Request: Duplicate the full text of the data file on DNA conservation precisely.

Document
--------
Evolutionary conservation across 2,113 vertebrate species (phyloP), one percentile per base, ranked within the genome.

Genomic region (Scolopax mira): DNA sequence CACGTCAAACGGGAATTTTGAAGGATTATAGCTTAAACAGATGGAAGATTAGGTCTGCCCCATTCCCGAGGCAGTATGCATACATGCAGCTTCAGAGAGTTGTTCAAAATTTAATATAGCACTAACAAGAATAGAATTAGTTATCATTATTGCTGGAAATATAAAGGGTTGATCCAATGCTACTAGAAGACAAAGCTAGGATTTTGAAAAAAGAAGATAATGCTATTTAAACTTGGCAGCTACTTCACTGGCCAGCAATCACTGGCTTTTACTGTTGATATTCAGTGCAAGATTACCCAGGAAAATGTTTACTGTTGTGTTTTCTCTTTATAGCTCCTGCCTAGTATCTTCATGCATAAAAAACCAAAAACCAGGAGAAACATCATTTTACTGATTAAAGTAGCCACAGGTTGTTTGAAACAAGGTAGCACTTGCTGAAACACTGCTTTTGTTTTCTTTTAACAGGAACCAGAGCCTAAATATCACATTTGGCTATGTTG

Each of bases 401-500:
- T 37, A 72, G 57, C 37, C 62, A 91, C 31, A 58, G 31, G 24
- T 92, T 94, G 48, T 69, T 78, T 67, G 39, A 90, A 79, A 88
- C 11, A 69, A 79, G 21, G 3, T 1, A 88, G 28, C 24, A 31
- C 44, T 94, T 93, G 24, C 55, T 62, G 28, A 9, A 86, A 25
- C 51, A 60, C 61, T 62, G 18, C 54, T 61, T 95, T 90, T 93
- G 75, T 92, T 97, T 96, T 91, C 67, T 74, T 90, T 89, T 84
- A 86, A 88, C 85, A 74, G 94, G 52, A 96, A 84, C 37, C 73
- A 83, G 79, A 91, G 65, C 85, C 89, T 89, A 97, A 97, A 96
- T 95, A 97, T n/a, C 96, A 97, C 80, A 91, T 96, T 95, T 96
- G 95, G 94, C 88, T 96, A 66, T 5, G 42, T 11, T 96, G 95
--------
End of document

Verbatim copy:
Evolutionary conservation across 2,113 vertebrate species (phyloP), one percentile per base, ranked within the genome.

Genomic region (Scolopax mira): DNA sequence CACGTCAAACGGGAATTTTGAAGGATTATAGCTTAAACAGATGGAAGATTAGGTCTGCCCCATTCCCGAGGCAGTATGCATACATGCAGCTTCAGAGAGTTGTTCAAAATTTAATATAGCACTAACAAGAATAGAATTAGTTATCATTATTGCTGGAAATATAAAGGGTTGATCCAATGCTACTAGAAGACAAAGCTAGGATTTTGAAAAAAGAAGATAATGCTATTTAAACTTGGCAGCTACTTCACTGGCCAGCAATCACTGGCTTTTACTGTTGATATTCAGTGCAAGATTACCCAGGAAAATGTTTACTGTTGTGTTTTCTCTTTATAGCTCCTGCCTAGTATCTTCATGCATAAAAAACCAAAAACCAGGAGAAACATCATTTTACTGATTAAAGTAGCCACAGGTTGTTTGAAACAAGGTAGCACTTGCTGAAACACTGCTTTTGTTTTCTTTTAACAGGAACCAGAGCCTAAATATCACATTTGGCTATGTTG

Each of bases 401-500:
- T 37, A 72, G 57, C 37, C 62, A 91, C 31, A 58, G 31, G 24
- T 92, T 94, G 48, T 69, T 78, T 67, G 39, A 90, A 79, A 88
- C 11, A 69, A 79, G 21, G 3, T 1, A 88, G 28, C 24, A 31
- C 44, T 94, T 93, G 24, C 55, T 62, G 28, A 9, A 86, A 25
- C 51, A 60, C 61, T 62, G 18, C 54, T 61, T 95, T 90, T 93
- G 75, T 92, T 97, T 96, T 91, C 67, T 74, T 90, T 89, T 84
- A 86, A 88, C 85, A 74, G 94, G 52, A 96, A 84, C 37, C 73
- A 83, G 79, A 91, G 65, C 85, C 89, T 89, A 97, A 97, A 96
- T 95, A 97, T n/a, C 96, A 97, C 80, A 91, T 96, T 95, T 96
- G 95, G 94, C 88, T 96, A 66, T 5, G 42, T 11, T 96, G 95